Historical Reprints History Babylonians and Assyrians - Life and Customs

Babylonians and Assyrians - Life and Customs

Babylonians and Assyrians - Life and Customs
Catalog # SKU1836
Publisher TGS Publishing
Weight 1.00 lbs
Author Name Sayce


Babylonians and Assyrians

Life and Customs

A. H. Sayce

This is the cradle of 'western' civilization and its religions-- From Adam and Eve, to Noah to Abraham, this place is where it's happening--- why is the birthplace of all modern western religions so contentious that the west must suppress and oppress the people there today? This book won't answer that directly... but it is food for thought as you read the life and times of the Assyrians and Babylonians.

From the Preface

Semitic studies, both linguistically and archæologically, have advanced by rapid strides during the last two decades. Fresh light has fallen upon the literary, scientific, theological, mercantile, and other achievements of this great branch of the human family. What these peoples thought and achieved has a very direct bearing upon some of the problems that lie nearest to the hearts of a large portion of the intelligent peoples of Christendom to-day. Classical studies no longer enjoy a monopoly of attention in the curricula of our colleges and universities. It is, in fact, more and more plainly perceived by scholars that among the early peoples who have contributed to the ideas inwrought into our present civilization there is none to whom we owe a greater debt than we do to the Semitic family.

Apart from the genetic relation which the thought of these peoples bears to the Christianity of the past and present, a study of their achievements in general has become a matter of general human interest. It is here that we find the earliest beginnings of civilization historically known to us-here that early religious ideas, social customs and manners, political organizations, the beginnings of art and architecture, the rise and growth of mythological ideas that have endured and spread to western nations, can be seen in their earliest stages, and here alone the information is supplied which enables us to follow them most successfully in their development.


Among the professions of ancient Babylonia, money-lending held a foremost place. It was, in fact, one of the most lucrative of professions, and was followed by all classes of the population, the highest as well the lowest. Members of the royal family did not disdain to lend money at high rates of interest, receiving as security for it various kinds of property. It is true that in such cases the business was managed by an agent; but the lender of the money, and not the agent, was legally responsible for all the consequences of his action, and it was to him that all the profits went. The money-lender was the banker of antiquity.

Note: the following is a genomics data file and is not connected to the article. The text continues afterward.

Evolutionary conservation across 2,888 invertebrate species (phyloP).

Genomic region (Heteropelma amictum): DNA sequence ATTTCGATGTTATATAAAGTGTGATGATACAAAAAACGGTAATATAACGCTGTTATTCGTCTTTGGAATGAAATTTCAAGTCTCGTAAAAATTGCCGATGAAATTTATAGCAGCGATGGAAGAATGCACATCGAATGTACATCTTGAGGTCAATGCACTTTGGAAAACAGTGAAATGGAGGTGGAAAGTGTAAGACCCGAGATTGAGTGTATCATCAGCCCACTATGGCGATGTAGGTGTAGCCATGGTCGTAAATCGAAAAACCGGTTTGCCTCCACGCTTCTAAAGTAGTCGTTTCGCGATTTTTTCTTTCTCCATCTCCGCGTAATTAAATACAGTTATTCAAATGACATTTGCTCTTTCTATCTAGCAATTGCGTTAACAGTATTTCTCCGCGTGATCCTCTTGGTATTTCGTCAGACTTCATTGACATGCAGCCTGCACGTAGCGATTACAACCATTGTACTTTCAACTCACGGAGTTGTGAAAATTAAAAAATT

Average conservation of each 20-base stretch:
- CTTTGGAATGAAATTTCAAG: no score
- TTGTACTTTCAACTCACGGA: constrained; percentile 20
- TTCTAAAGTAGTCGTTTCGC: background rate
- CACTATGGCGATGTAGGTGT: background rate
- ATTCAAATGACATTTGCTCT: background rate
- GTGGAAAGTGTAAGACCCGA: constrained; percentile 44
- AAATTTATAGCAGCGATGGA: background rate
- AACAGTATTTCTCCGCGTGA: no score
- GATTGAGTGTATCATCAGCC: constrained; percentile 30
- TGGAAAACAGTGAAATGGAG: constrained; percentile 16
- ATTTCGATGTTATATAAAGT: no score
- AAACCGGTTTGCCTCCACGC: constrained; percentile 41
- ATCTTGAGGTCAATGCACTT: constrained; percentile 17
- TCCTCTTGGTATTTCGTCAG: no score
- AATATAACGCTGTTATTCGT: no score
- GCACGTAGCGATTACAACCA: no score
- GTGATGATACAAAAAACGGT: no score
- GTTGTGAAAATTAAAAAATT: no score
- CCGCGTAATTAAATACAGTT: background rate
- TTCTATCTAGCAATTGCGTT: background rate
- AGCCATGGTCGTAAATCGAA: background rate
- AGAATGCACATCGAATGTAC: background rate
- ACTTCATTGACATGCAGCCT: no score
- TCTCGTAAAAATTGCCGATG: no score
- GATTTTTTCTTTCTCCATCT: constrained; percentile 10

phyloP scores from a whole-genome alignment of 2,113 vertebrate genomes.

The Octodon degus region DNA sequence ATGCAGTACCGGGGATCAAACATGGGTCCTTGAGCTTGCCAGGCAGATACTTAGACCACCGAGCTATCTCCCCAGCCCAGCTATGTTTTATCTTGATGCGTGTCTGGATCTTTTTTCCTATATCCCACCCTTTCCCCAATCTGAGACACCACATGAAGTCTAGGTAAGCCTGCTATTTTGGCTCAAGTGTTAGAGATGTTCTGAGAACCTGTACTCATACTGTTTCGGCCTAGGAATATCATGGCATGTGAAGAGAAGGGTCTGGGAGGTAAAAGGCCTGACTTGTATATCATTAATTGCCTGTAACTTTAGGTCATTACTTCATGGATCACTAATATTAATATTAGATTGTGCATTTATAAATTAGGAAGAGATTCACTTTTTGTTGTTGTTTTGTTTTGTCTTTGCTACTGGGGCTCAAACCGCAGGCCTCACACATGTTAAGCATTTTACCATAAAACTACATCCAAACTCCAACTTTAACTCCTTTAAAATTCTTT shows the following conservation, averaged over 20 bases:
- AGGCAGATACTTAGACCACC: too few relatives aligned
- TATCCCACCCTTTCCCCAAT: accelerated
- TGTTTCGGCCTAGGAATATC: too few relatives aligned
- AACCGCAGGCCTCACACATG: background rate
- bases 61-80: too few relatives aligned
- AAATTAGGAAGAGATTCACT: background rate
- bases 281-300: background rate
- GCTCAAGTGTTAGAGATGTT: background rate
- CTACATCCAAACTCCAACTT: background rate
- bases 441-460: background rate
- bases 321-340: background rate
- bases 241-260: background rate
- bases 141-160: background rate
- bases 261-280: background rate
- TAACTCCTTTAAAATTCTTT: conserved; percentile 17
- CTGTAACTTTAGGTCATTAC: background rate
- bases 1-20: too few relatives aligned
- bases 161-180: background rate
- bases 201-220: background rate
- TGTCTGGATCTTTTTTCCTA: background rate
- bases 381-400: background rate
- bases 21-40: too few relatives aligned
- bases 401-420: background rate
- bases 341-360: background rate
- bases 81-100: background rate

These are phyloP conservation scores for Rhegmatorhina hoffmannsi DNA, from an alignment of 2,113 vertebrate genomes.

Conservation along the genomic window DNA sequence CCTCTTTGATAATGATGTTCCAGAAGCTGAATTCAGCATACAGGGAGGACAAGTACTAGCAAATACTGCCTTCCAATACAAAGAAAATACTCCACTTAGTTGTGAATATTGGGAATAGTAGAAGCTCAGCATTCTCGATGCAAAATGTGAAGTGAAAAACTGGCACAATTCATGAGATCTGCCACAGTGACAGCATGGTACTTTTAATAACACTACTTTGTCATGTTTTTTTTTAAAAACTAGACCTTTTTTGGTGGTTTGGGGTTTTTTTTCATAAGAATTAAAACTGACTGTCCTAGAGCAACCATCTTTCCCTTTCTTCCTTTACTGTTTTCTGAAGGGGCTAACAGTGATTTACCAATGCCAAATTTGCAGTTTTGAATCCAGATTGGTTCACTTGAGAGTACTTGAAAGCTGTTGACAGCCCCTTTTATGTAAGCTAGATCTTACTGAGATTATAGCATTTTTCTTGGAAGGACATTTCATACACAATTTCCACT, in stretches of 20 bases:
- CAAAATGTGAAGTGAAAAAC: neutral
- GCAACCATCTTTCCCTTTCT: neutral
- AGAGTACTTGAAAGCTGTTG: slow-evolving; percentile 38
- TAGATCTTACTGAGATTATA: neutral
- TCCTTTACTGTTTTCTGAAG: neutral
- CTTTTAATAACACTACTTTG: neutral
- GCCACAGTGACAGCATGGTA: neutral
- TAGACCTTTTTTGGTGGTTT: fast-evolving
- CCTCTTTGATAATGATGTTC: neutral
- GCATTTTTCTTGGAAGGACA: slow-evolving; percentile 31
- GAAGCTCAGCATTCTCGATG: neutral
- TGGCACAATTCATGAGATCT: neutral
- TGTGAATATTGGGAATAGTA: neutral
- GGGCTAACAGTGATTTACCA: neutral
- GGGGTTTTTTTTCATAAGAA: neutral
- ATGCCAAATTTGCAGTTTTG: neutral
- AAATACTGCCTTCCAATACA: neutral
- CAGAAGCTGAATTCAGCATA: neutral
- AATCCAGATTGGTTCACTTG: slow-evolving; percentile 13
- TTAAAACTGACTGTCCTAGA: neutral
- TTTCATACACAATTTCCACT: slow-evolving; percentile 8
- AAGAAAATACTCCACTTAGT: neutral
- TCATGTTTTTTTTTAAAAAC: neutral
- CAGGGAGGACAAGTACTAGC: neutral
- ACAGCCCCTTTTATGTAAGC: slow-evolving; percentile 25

In a trading community like that of Babylonia, where actual coin was comparatively scarce, and the gigantic system of credit which prevails in the modern world had not as yet come into existence, it was impossible to do without him. The taxes had to be paid in cash, which was required by the government for the payment of a standing army, and a large body of officials. The same causes which have thrown the fellahin of modern Egypt into the hands of Greek usurers were at work in ancient Babylonia.

In some instances the money-lender founded a business which lasted for a number of generations and brought a large part of the property of the country into the possession of the firm. This was notably the case with the great firm of Egibi, established at Babylon before the time of Sennacherib, which in the age of the Babylonian empire and Persian conquest became the Rothschilds of the ancient world. It lent money to the state as well as to individuals, it undertook agencies for private persons, and eventually absorbed a good deal of what was properly attorney's business.

Deeds and other legal documents belonging to others as well as to members of the firm were lodged for security in its record-chambers, stored in the great earthenware jars which served as safes. The larger part of the contract-tablets from which our knowledge of the social life of later Babylonia is derived has come from the offices of the firm.

In the early days of Babylonia the interest upon a loan was paid in kind. But the introduction of a circulating medium goes back to an ancient date, and it was not long before payment in grain or other crops was replaced by its equivalent in cash. Already before the days of Amraphel and Abraham, we find contracts stipulating for the payment of so many silver shekels per month upon each maneh lent to the borrower.

Thus we have one written in Semitic-Babylonian which reads: "Kis-nunu, the son of Imur-Sin, has received one maneh and a half of silver from Zikilum, on which he will pay 12 shekels of silver (a month). The capital and interest are to be paid on the day of the harvest as guaranteed.

Softcover, 8½" x 7", 285+ pages
Perfect-Bound- Large Print 13 point font